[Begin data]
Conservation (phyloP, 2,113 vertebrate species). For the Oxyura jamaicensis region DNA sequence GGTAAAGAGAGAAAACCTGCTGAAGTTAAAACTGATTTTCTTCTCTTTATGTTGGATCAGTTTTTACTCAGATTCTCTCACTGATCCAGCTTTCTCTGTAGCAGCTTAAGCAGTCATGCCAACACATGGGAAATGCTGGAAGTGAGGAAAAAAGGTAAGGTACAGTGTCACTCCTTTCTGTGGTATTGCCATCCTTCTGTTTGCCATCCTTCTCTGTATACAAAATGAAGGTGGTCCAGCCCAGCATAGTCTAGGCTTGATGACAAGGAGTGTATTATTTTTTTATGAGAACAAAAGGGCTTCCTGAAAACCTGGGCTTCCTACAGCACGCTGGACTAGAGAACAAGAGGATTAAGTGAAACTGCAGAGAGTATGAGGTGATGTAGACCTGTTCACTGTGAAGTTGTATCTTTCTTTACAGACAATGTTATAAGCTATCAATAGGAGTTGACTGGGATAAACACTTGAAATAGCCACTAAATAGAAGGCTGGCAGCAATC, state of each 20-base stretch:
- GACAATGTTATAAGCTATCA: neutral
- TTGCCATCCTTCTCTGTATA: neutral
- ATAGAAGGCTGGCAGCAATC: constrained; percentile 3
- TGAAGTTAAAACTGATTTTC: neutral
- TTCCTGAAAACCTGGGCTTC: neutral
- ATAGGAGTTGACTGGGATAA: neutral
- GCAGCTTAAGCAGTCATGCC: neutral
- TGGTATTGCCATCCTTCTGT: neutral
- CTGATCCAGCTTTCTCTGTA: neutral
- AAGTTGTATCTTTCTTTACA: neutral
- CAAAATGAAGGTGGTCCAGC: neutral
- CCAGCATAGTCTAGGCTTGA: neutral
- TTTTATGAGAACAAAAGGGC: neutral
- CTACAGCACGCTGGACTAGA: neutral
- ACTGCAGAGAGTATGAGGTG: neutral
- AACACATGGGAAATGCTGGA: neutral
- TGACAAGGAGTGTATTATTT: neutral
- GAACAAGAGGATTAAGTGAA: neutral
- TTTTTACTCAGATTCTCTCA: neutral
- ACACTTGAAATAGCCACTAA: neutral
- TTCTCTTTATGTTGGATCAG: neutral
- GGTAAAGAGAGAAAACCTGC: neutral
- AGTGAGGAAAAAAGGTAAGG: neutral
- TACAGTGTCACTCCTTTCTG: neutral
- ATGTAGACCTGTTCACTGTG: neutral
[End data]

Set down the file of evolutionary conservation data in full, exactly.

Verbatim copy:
Conservation (phyloP, 2,113 vertebrate species). For the Oxyura jamaicensis region DNA sequence GGTAAAGAGAGAAAACCTGCTGAAGTTAAAACTGATTTTCTTCTCTTTATGTTGGATCAGTTTTTACTCAGATTCTCTCACTGATCCAGCTTTCTCTGTAGCAGCTTAAGCAGTCATGCCAACACATGGGAAATGCTGGAAGTGAGGAAAAAAGGTAAGGTACAGTGTCACTCCTTTCTGTGGTATTGCCATCCTTCTGTTTGCCATCCTTCTCTGTATACAAAATGAAGGTGGTCCAGCCCAGCATAGTCTAGGCTTGATGACAAGGAGTGTATTATTTTTTTATGAGAACAAAAGGGCTTCCTGAAAACCTGGGCTTCCTACAGCACGCTGGACTAGAGAACAAGAGGATTAAGTGAAACTGCAGAGAGTATGAGGTGATGTAGACCTGTTCACTGTGAAGTTGTATCTTTCTTTACAGACAATGTTATAAGCTATCAATAGGAGTTGACTGGGATAAACACTTGAAATAGCCACTAAATAGAAGGCTGGCAGCAATC, state of each 20-base stretch:
- GACAATGTTATAAGCTATCA: neutral
- TTGCCATCCTTCTCTGTATA: neutral
- ATAGAAGGCTGGCAGCAATC: constrained; percentile 3
- TGAAGTTAAAACTGATTTTC: neutral
- TTCCTGAAAACCTGGGCTTC: neutral
- ATAGGAGTTGACTGGGATAA: neutral
- GCAGCTTAAGCAGTCATGCC: neutral
- TGGTATTGCCATCCTTCTGT: neutral
- CTGATCCAGCTTTCTCTGTA: neutral
- AAGTTGTATCTTTCTTTACA: neutral
- CAAAATGAAGGTGGTCCAGC: neutral
- CCAGCATAGTCTAGGCTTGA: neutral
- TTTTATGAGAACAAAAGGGC: neutral
- CTACAGCACGCTGGACTAGA: neutral
- ACTGCAGAGAGTATGAGGTG: neutral
- AACACATGGGAAATGCTGGA: neutral
- TGACAAGGAGTGTATTATTT: neutral
- GAACAAGAGGATTAAGTGAA: neutral
- TTTTTACTCAGATTCTCTCA: neutral
- ACACTTGAAATAGCCACTAA: neutral
- TTCTCTTTATGTTGGATCAG: neutral
- GGTAAAGAGAGAAAACCTGC: neutral
- AGTGAGGAAAAAAGGTAAGG: neutral
- TACAGTGTCACTCCTTTCTG: neutral
- ATGTAGACCTGTTCACTGTG: neutral